The UK's Competition and Markets Authority is set to double its spend with Amazon Web Services (AWS) over the next three years.

The latest deal started on May 1, and is valued at £437,151, more than double the previous agreement between the two, reports Computer Weekly.

Competition and Markets Authority
– Competition and Markets Authority

The cloud computing deal comes amidst the CMA's anti-trust probe into the cloud computing industry, of which AWS is one of the parties being investigated.

The CMA is set to benefit from a price reduction on AWS's products, per the terms of the One Government Value Agreement 2.0 (OGVA), a preferential pricing agreement made between the UK government and AWS in December 2023 which allows the public sector to get discounts.

A Computer Weekly investigation in November 2023 confirmed that the CMA has previously benefited from such discounts on AWS services through the first iteration of the OGVA.

Ironically, the CMA is currently conducting an anti-trust probe into AWS and Microsoft after Ofcom found evidence of anti-competitive behavior by both companies.

That investigation began in October 2023, and among the factors being investigated are discounts to incentivize customers to use only one provider.

At the time, Sarah Cardell, CEO of the CMA said: “We welcome Ofcom’s referral of public cloud infrastructure services to us for in-depth scrutiny. This is a £7.5bn market that underpins a whole host of online services – from social media to AI foundation models. Many businesses now completely rely on cloud services, making effective competition in this market essential.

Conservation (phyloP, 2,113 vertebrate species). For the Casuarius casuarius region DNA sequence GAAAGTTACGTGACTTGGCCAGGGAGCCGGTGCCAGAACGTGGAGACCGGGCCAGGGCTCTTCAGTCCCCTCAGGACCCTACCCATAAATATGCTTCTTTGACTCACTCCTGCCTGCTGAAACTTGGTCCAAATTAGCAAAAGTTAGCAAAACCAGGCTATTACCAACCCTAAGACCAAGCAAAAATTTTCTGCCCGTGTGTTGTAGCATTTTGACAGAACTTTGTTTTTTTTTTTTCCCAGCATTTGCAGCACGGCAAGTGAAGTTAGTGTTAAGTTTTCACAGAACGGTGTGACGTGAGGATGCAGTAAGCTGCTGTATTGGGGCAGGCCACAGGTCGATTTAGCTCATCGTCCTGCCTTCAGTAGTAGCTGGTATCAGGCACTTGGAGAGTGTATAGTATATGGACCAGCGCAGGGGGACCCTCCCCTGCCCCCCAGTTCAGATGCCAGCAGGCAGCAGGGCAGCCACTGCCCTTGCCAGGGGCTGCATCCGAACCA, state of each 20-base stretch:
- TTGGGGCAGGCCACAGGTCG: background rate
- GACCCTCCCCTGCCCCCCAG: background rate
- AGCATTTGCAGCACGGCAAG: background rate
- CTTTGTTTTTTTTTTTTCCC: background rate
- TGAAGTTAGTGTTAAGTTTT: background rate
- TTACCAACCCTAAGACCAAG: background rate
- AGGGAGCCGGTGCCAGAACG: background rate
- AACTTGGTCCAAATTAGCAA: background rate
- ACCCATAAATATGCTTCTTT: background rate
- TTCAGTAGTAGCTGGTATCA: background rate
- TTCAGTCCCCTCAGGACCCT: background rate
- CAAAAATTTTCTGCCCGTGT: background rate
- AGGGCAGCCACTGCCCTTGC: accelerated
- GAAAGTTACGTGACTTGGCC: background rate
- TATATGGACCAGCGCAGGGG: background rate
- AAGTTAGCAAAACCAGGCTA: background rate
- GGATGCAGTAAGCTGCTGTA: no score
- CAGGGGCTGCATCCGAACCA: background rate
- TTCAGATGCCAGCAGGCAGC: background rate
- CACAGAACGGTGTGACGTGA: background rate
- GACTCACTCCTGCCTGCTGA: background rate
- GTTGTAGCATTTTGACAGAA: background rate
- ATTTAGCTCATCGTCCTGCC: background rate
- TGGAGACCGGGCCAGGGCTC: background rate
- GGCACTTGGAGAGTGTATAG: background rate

“Strong competition ensures a level playing field so that market power doesn’t end up in the hands of a few players – unlocking the full potential of these rapidly evolving digital markets so that people, businesses, and the UK economy can get the maximum benefits.

Since then, the big three cloud providers have conditionally removed egress fees in an attempt to improve the appearance of competition.

Google was the first to make such a move, getting rid of its egress fees in January 2024 for customers looking to exit the provider. Microsoft Azure and Amazon Web Services (AWS) followed suit in March, with Azure taking a similar hard stance on exiting the provider to qualify. AWS does not require a full exit from its services but does have other stipulations including a rigorous approval process and allows only 60 days to complete the migration.

While the CMA's first AWS contract far outdates the probe, the latest renewal has raised some questions. Nicky Stewart former head of ICT at the Cabinet Office told Computer Weekly: “Given that the CMA is investigating AWS for anti-competitive behavior, this award will be construed as a clear conflict of interest,” she said. “Even more so if the CMA ultimately concludes that term and volume discounts don’t amount to anti-competitive behavior.”

The CMA anti-trust probe remains ongoing and is hoped to be concluded by April 2025, two years before the CMA's contract with AWS will finish.